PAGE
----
Sometimes I wish I still lived in Cornwall – sometimes not.
As we strode out into the countryside, things got better.  At Restormel Castle, we discovered that the Black Prince had once been the first Duke of Cornwall and had resided there. 
It was hard for us to visualise the former grandeur of the castle.  But it might have been even harder for the Black Prince to imagine the castle as it is today – a tourist attraction.  Alongside us, several Asian women were exploring, their peach and pink headscarves and salwar kameez providing welcome colour as they walked the grey-brown battlements.
Back in Lostwithiel, the crowds had abated and we drifted round several of the antiques shops.  Lostwithiel had once been an administrative centre – the tin that was mined was assayed here for tax purposes.  But the fate of Lostwithiel seems symbolic of the rest of Cornwall, forced to live off its past for the tourist market.
The part of me that was a tourist adored Lostwithiel: the part of me that is Cornish hopes for a better economic future.

Saturday, 20 August 2016

Old Haunts

I’m not good with routines.  I tend to seek novelty. 
But my parents, with whom Carenza and I are staying are quite the reverse. 
Today was to be dedicated to them and what they wanted to do, so the only question I had to ask was,
“Remind me, what time does Trelissick open?”
We have worn a groove around the paths of this NT garden and have admired it at every time of year. 
I would like to say I know every inch of it, but my parents have a particular, unvarying route they prefer, so acres remain unexplored.
Although some things have changed – Mum can no longer manage the long flight of steps so we no longer see the penny tree – a dead trunk into which my children would slot coins. 
But the high point of our walk remains an old hut with pine cones decorating its interior and a breath-taking view of the estuary.  I can’t remember the first time I came here, but an old photo proves I once breast-fed Carenza here. I send the boys a Whatsapp photo of us here again.  No caption – all of them will know exactly where we are.
On the floor hops the robin, as ever, hoping for crumbs.  What is amazing is that down the generations of robins, no ancestral memory has developed that the Hobbas always intend to bring bird food, but always forget!

Friday, 19 August 2016

Old Times’ Sake

Carenza and I are exploring Cornwall together.
We’re focusing on bits that I don’t know so well, but of course, Cornwall is also where I grew up and have returned to countless times.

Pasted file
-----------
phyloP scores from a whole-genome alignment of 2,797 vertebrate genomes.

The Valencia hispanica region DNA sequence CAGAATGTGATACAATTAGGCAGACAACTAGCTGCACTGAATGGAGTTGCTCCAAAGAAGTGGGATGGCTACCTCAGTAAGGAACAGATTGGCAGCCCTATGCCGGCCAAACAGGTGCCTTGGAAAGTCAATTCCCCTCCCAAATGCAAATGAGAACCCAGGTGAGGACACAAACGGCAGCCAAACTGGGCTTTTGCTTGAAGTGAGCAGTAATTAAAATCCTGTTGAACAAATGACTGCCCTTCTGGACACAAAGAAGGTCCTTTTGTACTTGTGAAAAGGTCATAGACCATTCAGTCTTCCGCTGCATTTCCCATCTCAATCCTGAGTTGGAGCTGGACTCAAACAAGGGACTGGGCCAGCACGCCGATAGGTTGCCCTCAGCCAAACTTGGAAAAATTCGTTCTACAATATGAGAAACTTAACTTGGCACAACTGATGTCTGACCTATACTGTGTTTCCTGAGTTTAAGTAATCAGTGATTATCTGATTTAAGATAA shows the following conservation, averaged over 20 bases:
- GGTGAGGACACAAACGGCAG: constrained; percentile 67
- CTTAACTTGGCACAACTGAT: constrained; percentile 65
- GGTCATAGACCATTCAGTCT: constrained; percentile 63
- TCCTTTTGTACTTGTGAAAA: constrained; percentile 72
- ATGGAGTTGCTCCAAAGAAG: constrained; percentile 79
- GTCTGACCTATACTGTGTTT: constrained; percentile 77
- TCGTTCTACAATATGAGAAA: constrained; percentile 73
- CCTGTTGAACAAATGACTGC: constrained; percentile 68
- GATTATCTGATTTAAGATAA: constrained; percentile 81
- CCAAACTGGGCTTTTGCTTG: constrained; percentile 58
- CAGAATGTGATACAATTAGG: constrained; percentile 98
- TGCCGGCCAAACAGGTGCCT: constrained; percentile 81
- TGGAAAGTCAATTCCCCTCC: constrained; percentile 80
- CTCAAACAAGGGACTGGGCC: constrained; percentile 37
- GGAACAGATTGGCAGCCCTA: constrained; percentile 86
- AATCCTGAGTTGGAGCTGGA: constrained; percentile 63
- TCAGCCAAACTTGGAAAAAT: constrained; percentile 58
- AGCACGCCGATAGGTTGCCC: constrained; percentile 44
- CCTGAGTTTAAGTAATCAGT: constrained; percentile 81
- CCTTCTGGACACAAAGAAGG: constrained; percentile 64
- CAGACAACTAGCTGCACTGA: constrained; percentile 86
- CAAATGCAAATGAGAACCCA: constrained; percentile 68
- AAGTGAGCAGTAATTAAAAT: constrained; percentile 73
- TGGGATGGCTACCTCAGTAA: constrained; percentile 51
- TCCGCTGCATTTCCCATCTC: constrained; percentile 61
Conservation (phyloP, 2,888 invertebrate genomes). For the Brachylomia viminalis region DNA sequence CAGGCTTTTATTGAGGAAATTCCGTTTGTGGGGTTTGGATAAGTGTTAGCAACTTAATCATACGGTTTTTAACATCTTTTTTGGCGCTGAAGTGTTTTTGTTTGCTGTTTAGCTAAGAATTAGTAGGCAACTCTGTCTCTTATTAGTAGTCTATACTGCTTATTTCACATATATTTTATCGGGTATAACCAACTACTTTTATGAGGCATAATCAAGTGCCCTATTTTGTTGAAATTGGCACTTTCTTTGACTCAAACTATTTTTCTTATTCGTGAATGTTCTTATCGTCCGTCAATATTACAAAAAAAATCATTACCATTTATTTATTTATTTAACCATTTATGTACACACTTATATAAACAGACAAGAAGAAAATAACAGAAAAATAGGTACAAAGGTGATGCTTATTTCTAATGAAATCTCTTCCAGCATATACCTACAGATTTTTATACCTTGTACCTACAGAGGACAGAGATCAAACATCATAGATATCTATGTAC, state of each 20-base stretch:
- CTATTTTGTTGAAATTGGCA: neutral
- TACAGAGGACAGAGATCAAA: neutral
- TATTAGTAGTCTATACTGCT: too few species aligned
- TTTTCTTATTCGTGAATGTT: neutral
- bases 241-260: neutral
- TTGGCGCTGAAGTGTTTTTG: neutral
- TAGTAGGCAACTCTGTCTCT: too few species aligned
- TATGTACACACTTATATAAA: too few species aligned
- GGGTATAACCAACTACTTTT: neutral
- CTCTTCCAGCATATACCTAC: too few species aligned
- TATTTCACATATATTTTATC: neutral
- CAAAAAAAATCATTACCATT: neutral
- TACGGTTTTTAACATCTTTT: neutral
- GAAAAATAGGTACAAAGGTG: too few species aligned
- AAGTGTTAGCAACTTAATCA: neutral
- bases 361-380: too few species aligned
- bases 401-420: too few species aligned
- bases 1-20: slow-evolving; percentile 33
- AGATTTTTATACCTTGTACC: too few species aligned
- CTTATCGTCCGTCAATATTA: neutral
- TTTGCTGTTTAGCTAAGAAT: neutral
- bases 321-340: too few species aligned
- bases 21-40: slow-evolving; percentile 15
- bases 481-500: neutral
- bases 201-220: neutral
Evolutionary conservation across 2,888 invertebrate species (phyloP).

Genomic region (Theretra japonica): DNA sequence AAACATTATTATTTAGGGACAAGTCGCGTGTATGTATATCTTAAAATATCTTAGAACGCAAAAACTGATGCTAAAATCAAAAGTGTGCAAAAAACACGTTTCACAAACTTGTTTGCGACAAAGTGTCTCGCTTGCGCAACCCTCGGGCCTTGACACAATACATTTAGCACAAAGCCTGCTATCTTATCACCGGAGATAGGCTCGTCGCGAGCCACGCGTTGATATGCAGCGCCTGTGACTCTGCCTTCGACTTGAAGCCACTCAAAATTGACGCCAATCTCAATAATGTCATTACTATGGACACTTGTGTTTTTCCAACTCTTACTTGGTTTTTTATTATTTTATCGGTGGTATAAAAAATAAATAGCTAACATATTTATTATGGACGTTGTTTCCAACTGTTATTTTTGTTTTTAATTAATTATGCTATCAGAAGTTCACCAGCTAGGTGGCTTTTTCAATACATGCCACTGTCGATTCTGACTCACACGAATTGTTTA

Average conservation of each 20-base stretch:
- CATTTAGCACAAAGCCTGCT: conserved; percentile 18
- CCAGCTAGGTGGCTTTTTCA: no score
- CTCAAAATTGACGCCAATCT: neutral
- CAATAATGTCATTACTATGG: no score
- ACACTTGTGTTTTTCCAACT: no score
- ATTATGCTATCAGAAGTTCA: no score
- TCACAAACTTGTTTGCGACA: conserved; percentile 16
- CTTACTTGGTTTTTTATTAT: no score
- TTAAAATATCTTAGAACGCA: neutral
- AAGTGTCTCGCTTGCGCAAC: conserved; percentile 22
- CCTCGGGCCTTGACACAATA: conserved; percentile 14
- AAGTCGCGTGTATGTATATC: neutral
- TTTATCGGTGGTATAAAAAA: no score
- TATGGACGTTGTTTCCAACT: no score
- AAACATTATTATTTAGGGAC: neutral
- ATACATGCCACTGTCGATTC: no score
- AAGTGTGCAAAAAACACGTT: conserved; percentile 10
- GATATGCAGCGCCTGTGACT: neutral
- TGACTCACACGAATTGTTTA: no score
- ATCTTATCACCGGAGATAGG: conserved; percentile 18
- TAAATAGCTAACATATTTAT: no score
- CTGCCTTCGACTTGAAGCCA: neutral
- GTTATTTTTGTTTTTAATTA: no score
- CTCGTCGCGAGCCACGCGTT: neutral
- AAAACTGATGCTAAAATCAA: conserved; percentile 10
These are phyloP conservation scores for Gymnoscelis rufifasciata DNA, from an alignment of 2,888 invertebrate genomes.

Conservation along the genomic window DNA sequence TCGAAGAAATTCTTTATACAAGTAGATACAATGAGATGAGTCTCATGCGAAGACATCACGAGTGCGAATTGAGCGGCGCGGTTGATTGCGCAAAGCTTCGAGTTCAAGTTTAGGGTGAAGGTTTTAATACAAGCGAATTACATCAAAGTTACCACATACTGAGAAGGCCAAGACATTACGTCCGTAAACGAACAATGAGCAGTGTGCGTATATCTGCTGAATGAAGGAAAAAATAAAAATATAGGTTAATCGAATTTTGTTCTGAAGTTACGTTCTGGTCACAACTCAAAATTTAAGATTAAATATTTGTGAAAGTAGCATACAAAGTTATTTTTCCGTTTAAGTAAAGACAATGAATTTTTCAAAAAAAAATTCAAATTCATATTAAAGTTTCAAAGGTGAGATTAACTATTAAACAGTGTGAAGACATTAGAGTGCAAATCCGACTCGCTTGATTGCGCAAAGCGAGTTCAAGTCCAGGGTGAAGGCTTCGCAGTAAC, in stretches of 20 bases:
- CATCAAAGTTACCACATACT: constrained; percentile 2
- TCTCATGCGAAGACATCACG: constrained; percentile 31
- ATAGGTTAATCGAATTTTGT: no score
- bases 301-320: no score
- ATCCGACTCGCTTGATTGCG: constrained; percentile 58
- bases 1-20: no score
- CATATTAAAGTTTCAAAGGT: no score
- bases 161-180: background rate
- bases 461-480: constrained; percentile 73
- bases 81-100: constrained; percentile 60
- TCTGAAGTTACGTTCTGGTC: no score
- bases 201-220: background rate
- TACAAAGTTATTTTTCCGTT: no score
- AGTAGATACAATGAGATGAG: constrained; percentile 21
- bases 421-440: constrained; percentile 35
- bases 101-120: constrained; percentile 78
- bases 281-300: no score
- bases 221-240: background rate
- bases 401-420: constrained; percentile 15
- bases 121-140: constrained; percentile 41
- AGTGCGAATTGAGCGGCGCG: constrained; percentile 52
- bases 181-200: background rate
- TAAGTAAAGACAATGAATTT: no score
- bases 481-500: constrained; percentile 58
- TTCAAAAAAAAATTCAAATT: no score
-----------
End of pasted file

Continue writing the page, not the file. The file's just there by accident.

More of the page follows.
At this point, we’re staying with my parents.
Yesterday, we spent the morning with them, the afternoon with my brother, but today, I wanted to revisit the beach which I remember calling “perfect” – the one where I took my small children whenever I could. 
Carenza couldn’t remember Porthcurnick Beach, near Portscatho.  My friend Fiona had warned me that it had now been ‘discovered’ - the tiny shack which used to sell paper cups of tea had become a gourmet café.  It would be hard to grab a space in the car park.
It was true: as Carenza and I approached along the cliff, the beach was tessellated with colourful windbreaks, and a slew of people lounged at the café. 
But there were fertile rock pools at the West of the beach, and drifts of tiny shells at the East.  Carenza and I each found a pink cowry and solemnly made a gift of it to one another. 
But we didn’t linger – as the incoming tide herded holiday-makers up the beach, it congealed into people jam.
Then in the evening, Jennie, who has been one of my best friends for over forty years, had invited us to a barbecue.  As vegetarians, Carenza and I are used to being about as welcome at a barbecue as an unexpected item in the bagging area.  So we took along halloumi and cherry tomatoes, to make kebabs.  But it turned out that it wasn’t that kind of barbecue – Jennie had purchased an astonishing rack from Argentina and was roasting huge sections of beast.  It wasn’t a problem though – her salads were to-die-for.  And her friends were charming.

Call it anecdotal, but it seems that going back to old haunts can be disappointing, going back to old friends, never.

Thursday, 18 August 2016


For this part of my Cornish trip with Carenza, we are staying with my parents.
Our priority is to get along to St Clements for a walk along the estuary.  Oaks hang over the path and graze the water.  Herons and egrets stalk the great muddy banks.
This walk is such a well-rehearsed tradition in my family that it has accumulated rules  and expectations.
It has also been a way to mark my parents’ ageing.
Once upon a time, we might walk all the way to Tresillian, and Dad would tease us kids that there were crocodiles in the reeds.
Nowadays, a successful trip is defined by reaching the Pond which is about a third of the way along.  Getting to the bench at the far end of the pond would be a triumph if we were ever to make it.
And the other prize is for my parents to defy cataracts and short sight by spotting the kingfisher.
How do we do today?
We reach the Pond with grit, determination and walking sticks.
But the kingfishers….
There’s one there alright. 
But can my parents see it?
They peer through binoculars.
“To the left of the dead tree,” says Carenza.